Amazing street-art share the space with designer shops as surviving examples of the district’s working class roots. Put also a pinch of punk rock into this pot.
You can almost touch the thick atmosphere and the lack of anything too corporate over the area. An admirable collection of old family business, button stores, record shops and flower shops.
We’ll always have Paris
For such famous fellows, David Bowie and Iggy Pop lived relatively modestly in Berlin. But when they wanted to splurge, they often went to Paris Bar, a very expensive French cafe in Charlottenburg.
This restaurant is where the notorious Rolling Stone interview happened. The interview where the journalist described the cafe as a scene from Degas’ The Absinthe Drinkers and Iggy Pop got so wasted that he ended up rolling around in the ice outside.
The classy Paris Bar continues to serve the *best steak frites in town.
*according to Bowie
First as Dschungel, now as Ellington Hotel
One special factor about why Bowie loved Berlin so much was the fact that nobody cared about him here. He dressed in baggy trousers and dowdy shirts and enjoyed the Berliners’ lack of interest in him. David Bowie’s Berlin was all about the freedom that was denied to him in LA. No one bothered him on the street.
There was one night, on a impulse, he crawled on to a cabaret stage to sing a few Sinatra songs. The audience, with their bad reputation for being tolerant, shrugged and demanded him to step down.
Well, what do you want? They had come to see a different act, right? Berlin was for Bowie “a city that’s so easy to ‘get lost’ in – and to ‘find’ oneself too”.
Where are we now?
And speaking of where are we now, a cool tip for people interested in Bowie and the history of Berlin is to take a moment to visit places like Platz des 9. November 1989 – the place where the wall fell back in 1989 and part of the lyrics of this new David Bowie’s song called “Where are we now?”. The Bösebrücke in Bornholmerstr is mentioned by Bowie when he sings:
“Twenty thousand people
Fingers are crossed
Just in case
Walking the dead”
And if you’re going all the way up north, please mind the area around with loads of cherry trees at Bornholmerstrasse. Besides being one of the nicest places in Berlin during spring, with pink and white cherry flowers all over you, it is very curious the reason why the cherry trees are there.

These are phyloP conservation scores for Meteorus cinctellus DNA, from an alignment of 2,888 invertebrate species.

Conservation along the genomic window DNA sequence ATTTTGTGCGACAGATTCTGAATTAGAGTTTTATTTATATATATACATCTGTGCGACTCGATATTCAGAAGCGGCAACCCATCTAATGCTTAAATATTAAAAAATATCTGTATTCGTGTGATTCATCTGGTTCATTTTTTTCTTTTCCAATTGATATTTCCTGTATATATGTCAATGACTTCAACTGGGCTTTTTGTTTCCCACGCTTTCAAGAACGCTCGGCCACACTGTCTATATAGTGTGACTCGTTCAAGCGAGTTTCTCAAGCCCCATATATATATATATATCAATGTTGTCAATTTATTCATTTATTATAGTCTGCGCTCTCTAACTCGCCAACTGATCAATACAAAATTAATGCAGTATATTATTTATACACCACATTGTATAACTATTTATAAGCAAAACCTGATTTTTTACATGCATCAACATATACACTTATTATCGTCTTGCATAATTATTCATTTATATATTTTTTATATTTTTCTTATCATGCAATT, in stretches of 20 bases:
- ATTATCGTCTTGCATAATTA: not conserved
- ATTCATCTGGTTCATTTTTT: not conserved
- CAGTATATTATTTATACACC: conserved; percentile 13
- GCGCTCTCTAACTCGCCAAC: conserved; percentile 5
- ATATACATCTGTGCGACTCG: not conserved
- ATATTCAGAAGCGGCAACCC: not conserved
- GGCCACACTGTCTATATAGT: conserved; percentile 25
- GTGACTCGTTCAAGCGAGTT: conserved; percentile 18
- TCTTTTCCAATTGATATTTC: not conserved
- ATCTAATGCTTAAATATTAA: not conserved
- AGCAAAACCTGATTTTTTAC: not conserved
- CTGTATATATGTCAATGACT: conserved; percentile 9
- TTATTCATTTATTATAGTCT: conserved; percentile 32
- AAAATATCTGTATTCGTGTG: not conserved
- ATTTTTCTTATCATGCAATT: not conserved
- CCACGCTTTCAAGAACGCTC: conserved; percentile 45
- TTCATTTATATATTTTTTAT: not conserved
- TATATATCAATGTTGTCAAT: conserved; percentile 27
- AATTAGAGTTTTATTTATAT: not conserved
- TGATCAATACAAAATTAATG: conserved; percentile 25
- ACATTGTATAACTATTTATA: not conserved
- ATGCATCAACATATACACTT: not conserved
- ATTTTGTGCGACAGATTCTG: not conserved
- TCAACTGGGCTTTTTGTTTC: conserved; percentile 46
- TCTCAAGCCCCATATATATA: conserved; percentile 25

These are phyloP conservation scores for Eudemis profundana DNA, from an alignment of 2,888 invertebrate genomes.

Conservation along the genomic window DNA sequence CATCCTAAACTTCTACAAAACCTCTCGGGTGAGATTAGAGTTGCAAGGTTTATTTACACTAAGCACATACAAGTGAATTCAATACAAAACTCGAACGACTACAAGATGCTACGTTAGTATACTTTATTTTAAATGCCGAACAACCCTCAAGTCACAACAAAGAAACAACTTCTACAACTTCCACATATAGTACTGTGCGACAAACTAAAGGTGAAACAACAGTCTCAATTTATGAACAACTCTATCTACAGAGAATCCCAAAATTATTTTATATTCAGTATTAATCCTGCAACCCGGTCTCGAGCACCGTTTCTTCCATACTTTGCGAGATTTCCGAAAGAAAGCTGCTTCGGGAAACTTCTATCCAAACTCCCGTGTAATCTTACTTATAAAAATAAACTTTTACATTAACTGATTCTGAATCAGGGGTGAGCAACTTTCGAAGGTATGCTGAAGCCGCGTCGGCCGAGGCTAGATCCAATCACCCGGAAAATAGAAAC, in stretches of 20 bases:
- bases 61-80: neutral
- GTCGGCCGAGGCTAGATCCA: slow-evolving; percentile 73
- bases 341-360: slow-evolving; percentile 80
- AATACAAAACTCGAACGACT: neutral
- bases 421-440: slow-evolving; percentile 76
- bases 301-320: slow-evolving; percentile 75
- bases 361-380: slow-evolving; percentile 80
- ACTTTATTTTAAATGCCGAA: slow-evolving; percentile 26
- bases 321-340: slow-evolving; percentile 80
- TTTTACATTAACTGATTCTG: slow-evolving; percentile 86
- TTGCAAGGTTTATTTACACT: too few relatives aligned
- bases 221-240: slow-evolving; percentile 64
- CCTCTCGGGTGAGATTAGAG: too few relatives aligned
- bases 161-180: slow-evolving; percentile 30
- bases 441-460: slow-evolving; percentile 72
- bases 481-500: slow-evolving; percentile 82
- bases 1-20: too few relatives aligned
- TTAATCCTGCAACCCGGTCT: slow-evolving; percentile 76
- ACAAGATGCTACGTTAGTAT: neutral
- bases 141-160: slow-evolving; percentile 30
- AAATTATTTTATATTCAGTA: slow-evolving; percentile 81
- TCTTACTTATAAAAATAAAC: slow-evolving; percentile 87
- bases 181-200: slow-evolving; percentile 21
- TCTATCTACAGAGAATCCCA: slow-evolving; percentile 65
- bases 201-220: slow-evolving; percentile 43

Years ago, in the 90s, a Japanese TV show asked for donations to plant cherry trees where the wall used to be. The Japanese people were dazzled by the unification of both sides of this amazing city called Berlin. And who can blame them? Those people contributed over a million dollars to plant almost 10.000 trees into different areas of the city.
Neukölln and Neuköln
Neukölln is now one of the trendiest areas in Berlin, but back in the 70s not a lot was going on there. Bowie for some unknown reason – at least to me – liked a lot this side of town. The story I heard is that he used to like to take the bus and explore what was then West-Berlin. He used to take the train to the U-Bahn station Neukölln and walk without direction from there.
He liked the area so much that he even have an instrumental song called Neuköln, with just one L. This instrumental piece was written by David Bowie and Brian Eno for the album Heroes and can be described as a mood piece.
I believe that Neuköln is his way to interpret the nostalgia and loneliness of the Turkish immigrants who made up a large proportion of the area’s population – and still do. Some people describe it as the Cold War being viewed through a bubble of blood. Guess you will have to listen to it and see which one makes more sense.
This is our last stop on this tour of David Bowie’s Berlin. If you’re ever in town, talk to me on our facebook group and maybe we can do some of these places together.
David Bowie’s house gets a memorial plaque
There is a memorial plaque in front of the house where David Bowie lived with his friend Iggy Pop. It was there that Bowie wrote his Berlin Trilogy, the way that critics and fans called the albums Low, Heroes and Lodger.
The white porcelain panel stands in front of Haupstrasse 155 and it was unveiled by Michael Muller, the mayor of Berlin. He even mentioned how Heroes was the unofficial anthem to Berlin. We were there during the week is was unveiled and you can see how it looks here.
Also, we are looking forward to see how, by 2021, the street where his old apartment stands could be renamed David Bowie Strasse. By law, the streets in Schöneberg can only be named after a person five years after the person’s death. Let’s hope this really happens!
David Bowie is such an inspiration to me and today, 11th of January of 2016, is the day when his death was announced to the world. Whatever I can do to keep him alive, I’ll do!
Photo credits: www.thetimes.co.uk